Wednesday, November 14, 2018
White Anglo Saxon Protestant cuisine is closely
akin to it's moniker. In that it's bland, mushy, and
horrifically boring. Growing up in a WASP home,
everything we consumed looked, felt, and tasted
the same. The highlight of any meal was it's end.
Dessert. My Mom's menu planning consisted of
a regular rotation of tried and oft failed favorites.
Hence every seven days we sat down to a roast
beef, roast chicken, broiled (burned) lamb or pork
chops, plus the occasional baked ham. All were
accompanied by mounds of mush that had once
been some variety of canned vegetable. That plus
baked or mashed potatoes or a random dumpling.
Once deemed old enough I was allowed to join
my parents each night in the dining room. An
elegant affair with china, fine linen, crystal,
flowers, and candlelight. Plus my mother all
dolled up in a lovely frock. To this day I have
warm memories of those evenings at our table.
Yet like any victim of abuse I can't remember
what we ate. In hindsight the evening meal's
pomp and circumstance had a motive. Which
was to distract us from the mediocre mess set
before us. Somehow I struggled through. Quite
glad once it was cleared away and I could ask
to be "excused" from the table.
Like most Americans my Mother's culinary
pursuits evolved with the times.Therefore at
times she could get quite "exotic." However
what was dished out often had no relation to
the real thing. When it came to French food
it wasn't quite as risky. Ethel loved quiche.
So long before it was fashionable, we would
dish one out for Sunday supper. During the
summer ratatouille was another staple. Made
from fresh goodies picked at the farm stand
or from our garden. We occasionally went to
Spain via saffron rice or a starter course of
canned black bean soup (laced with sherry).
However Italy was Mom's worst destination.
Her spaghetti recipe was canned tomato juice,
dry spaghetti, sugar, and a dash of some herbs
blasted in the pressure cooker. The end result
a gluey goo Ethel proudly claimed "tastes just
like Franco American!" Another specials was
"Spaghetti Pie." A mix pre-cooked spaghetti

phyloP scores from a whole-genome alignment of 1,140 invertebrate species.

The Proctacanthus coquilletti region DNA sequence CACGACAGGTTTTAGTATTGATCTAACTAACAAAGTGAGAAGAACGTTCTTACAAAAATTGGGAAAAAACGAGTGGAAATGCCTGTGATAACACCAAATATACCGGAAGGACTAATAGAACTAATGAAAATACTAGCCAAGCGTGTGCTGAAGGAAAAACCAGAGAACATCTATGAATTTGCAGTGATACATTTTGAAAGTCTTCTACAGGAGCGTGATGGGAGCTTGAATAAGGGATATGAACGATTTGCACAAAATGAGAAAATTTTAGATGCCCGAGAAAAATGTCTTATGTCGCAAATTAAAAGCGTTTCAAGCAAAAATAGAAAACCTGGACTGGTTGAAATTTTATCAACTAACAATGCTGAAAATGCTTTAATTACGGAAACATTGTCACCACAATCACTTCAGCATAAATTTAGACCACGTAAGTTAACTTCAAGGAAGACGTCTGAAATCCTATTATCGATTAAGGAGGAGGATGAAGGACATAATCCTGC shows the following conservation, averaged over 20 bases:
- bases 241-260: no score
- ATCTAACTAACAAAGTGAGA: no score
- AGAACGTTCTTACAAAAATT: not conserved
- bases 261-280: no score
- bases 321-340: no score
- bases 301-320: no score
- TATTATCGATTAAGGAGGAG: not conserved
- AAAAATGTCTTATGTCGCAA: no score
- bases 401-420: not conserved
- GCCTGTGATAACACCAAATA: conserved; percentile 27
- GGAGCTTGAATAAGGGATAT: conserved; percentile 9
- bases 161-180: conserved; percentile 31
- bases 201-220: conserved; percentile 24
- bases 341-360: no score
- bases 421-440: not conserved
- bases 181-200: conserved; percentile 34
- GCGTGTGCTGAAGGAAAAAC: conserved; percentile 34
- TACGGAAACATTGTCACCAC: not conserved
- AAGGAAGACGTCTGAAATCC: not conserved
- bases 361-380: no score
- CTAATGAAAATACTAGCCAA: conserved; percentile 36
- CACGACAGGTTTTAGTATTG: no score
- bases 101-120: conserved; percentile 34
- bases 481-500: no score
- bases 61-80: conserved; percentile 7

and cottage cheese dumped into a pie plate.
Then smothered in jarred pasta sauce. Next
sprinkled with shredded mozzarella. Baked
in a hot oven until dry. No wonder to this day
I struggle with anything covered in classic
"red" sauce. I may have been scared for life!
Who knew that I'd marry two Italians?!
Both with mothers where were fabulous
cooks armed with an arsenal of beloved
family recipes. Nor that Rome would be
one of my favorite places on earth. In the
years since my dearly departed Mother's
attempts at Italian cookery, I've eaten the
most amazing things. Hand made pasta
coated in cream and covered with shaved
white truffles. Or Vitello Tonnato - paper
thin slices of veal smothered in a delicate
sauce made from canned tuna. Or Osso
Buco! My favorites list goes on and on!
We all evolve. Yet as we age, our past tends to
return with a vengeance. Which must be why
I've returned to my culinary heritage. Not a
week passes with at least one of our meals is
a blast from my past. From shepherd's pie,
to chicken pot pie, to pot roast, to a perfectly
roasted chicken. All which seem new again
and taste even better than I remember. In the
end I've discovered why they call it comfort
food. Once set upon the table, it's almost as
if my Mom and Dad have also joined us for
dinner. And for at least a few minutes we all
reunite around the dinner table once more.
"Chi si volta, e chi si gira, sempre a casa va finire!"
No matter where you go or turn, you'll always end up at home.